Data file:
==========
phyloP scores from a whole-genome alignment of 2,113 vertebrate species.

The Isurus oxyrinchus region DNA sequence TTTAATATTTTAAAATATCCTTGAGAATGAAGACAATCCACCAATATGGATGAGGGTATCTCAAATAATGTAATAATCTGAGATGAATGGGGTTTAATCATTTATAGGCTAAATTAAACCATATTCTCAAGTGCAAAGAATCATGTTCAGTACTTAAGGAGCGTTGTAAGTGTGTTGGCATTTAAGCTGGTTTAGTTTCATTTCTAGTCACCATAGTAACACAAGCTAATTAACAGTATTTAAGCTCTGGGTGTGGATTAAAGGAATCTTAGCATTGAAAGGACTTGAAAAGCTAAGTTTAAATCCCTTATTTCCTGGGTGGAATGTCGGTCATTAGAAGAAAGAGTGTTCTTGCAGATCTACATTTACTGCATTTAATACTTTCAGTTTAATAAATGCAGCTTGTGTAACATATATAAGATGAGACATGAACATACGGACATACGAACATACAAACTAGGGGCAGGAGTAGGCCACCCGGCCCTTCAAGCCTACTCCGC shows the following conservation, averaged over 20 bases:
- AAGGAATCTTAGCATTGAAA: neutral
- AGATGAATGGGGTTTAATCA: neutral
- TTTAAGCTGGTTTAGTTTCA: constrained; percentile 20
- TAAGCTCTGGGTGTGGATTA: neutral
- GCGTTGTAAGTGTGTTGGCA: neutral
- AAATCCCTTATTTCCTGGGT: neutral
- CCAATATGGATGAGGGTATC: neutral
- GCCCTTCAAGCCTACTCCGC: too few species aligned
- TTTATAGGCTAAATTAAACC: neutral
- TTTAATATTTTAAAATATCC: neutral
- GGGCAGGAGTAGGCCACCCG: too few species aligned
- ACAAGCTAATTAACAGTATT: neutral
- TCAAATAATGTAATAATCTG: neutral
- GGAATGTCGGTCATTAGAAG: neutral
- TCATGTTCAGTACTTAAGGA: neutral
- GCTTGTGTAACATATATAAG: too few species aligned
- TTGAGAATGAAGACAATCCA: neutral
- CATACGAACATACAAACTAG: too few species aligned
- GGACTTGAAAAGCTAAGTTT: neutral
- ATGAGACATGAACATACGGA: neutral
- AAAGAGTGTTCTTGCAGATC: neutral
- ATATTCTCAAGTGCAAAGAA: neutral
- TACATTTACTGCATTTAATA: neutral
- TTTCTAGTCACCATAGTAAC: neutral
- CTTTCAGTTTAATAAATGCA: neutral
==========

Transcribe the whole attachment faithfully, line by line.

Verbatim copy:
phyloP scores from a whole-genome alignment of 2,113 vertebrate species.

The Isurus oxyrinchus region DNA sequence TTTAATATTTTAAAATATCCTTGAGAATGAAGACAATCCACCAATATGGATGAGGGTATCTCAAATAATGTAATAATCTGAGATGAATGGGGTTTAATCATTTATAGGCTAAATTAAACCATATTCTCAAGTGCAAAGAATCATGTTCAGTACTTAAGGAGCGTTGTAAGTGTGTTGGCATTTAAGCTGGTTTAGTTTCATTTCTAGTCACCATAGTAACACAAGCTAATTAACAGTATTTAAGCTCTGGGTGTGGATTAAAGGAATCTTAGCATTGAAAGGACTTGAAAAGCTAAGTTTAAATCCCTTATTTCCTGGGTGGAATGTCGGTCATTAGAAGAAAGAGTGTTCTTGCAGATCTACATTTACTGCATTTAATACTTTCAGTTTAATAAATGCAGCTTGTGTAACATATATAAGATGAGACATGAACATACGGACATACGAACATACAAACTAGGGGCAGGAGTAGGCCACCCGGCCCTTCAAGCCTACTCCGC shows the following conservation, averaged over 20 bases:
- AAGGAATCTTAGCATTGAAA: neutral
- AGATGAATGGGGTTTAATCA: neutral
- TTTAAGCTGGTTTAGTTTCA: constrained; percentile 20
- TAAGCTCTGGGTGTGGATTA: neutral
- GCGTTGTAAGTGTGTTGGCA: neutral
- AAATCCCTTATTTCCTGGGT: neutral
- CCAATATGGATGAGGGTATC: neutral
- GCCCTTCAAGCCTACTCCGC: too few species aligned
- TTTATAGGCTAAATTAAACC: neutral
- TTTAATATTTTAAAATATCC: neutral
- GGGCAGGAGTAGGCCACCCG: too few species aligned
- ACAAGCTAATTAACAGTATT: neutral
- TCAAATAATGTAATAATCTG: neutral
- GGAATGTCGGTCATTAGAAG: neutral
- TCATGTTCAGTACTTAAGGA: neutral
- GCTTGTGTAACATATATAAG: too few species aligned
- TTGAGAATGAAGACAATCCA: neutral
- CATACGAACATACAAACTAG: too few species aligned
- GGACTTGAAAAGCTAAGTTT: neutral
- ATGAGACATGAACATACGGA: neutral
- AAAGAGTGTTCTTGCAGATC: neutral
- ATATTCTCAAGTGCAAAGAA: neutral
- TACATTTACTGCATTTAATA: neutral
- TTTCTAGTCACCATAGTAAC: neutral
- CTTTCAGTTTAATAAATGCA: neutral